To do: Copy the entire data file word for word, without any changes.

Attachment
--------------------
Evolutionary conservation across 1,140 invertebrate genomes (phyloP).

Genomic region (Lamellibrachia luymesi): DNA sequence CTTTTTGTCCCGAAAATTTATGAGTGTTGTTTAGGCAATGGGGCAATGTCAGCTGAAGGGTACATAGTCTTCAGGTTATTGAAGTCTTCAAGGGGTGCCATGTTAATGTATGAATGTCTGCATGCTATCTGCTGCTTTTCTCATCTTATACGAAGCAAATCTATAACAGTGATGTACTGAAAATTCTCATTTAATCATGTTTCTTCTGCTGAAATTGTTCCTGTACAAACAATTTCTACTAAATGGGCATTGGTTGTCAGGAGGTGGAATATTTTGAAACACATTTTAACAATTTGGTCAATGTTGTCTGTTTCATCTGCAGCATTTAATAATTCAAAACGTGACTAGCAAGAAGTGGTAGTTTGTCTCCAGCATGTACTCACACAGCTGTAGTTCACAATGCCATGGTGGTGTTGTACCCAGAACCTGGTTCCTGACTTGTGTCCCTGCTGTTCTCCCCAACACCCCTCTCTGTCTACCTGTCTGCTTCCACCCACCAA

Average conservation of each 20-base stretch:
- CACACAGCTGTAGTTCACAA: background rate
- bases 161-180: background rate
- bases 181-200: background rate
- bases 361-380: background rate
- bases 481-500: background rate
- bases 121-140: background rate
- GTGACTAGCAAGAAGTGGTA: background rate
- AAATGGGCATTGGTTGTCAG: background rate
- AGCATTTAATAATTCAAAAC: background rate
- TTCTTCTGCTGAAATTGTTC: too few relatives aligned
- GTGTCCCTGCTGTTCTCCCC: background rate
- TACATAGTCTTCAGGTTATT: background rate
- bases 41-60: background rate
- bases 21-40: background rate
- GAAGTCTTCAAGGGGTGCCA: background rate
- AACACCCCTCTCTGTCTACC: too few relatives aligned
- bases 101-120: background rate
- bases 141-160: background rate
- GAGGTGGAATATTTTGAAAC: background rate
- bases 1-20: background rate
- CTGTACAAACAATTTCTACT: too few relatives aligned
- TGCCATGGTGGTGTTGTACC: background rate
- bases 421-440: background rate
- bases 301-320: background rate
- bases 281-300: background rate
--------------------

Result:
Evolutionary conservation across 1,140 invertebrate genomes (phyloP).

Genomic region (Lamellibrachia luymesi): DNA sequence CTTTTTGTCCCGAAAATTTATGAGTGTTGTTTAGGCAATGGGGCAATGTCAGCTGAAGGGTACATAGTCTTCAGGTTATTGAAGTCTTCAAGGGGTGCCATGTTAATGTATGAATGTCTGCATGCTATCTGCTGCTTTTCTCATCTTATACGAAGCAAATCTATAACAGTGATGTACTGAAAATTCTCATTTAATCATGTTTCTTCTGCTGAAATTGTTCCTGTACAAACAATTTCTACTAAATGGGCATTGGTTGTCAGGAGGTGGAATATTTTGAAACACATTTTAACAATTTGGTCAATGTTGTCTGTTTCATCTGCAGCATTTAATAATTCAAAACGTGACTAGCAAGAAGTGGTAGTTTGTCTCCAGCATGTACTCACACAGCTGTAGTTCACAATGCCATGGTGGTGTTGTACCCAGAACCTGGTTCCTGACTTGTGTCCCTGCTGTTCTCCCCAACACCCCTCTCTGTCTACCTGTCTGCTTCCACCCACCAA

Average conservation of each 20-base stretch:
- CACACAGCTGTAGTTCACAA: background rate
- bases 161-180: background rate
- bases 181-200: background rate
- bases 361-380: background rate
- bases 481-500: background rate
- bases 121-140: background rate
- GTGACTAGCAAGAAGTGGTA: background rate
- AAATGGGCATTGGTTGTCAG: background rate
- AGCATTTAATAATTCAAAAC: background rate
- TTCTTCTGCTGAAATTGTTC: too few relatives aligned
- GTGTCCCTGCTGTTCTCCCC: background rate
- TACATAGTCTTCAGGTTATT: background rate
- bases 41-60: background rate
- bases 21-40: background rate
- GAAGTCTTCAAGGGGTGCCA: background rate
- AACACCCCTCTCTGTCTACC: too few relatives aligned
- bases 101-120: background rate
- bases 141-160: background rate
- GAGGTGGAATATTTTGAAAC: background rate
- bases 1-20: background rate
- CTGTACAAACAATTTCTACT: too few relatives aligned
- TGCCATGGTGGTGTTGTACC: background rate
- bases 421-440: background rate
- bases 301-320: background rate
- bases 281-300: background rate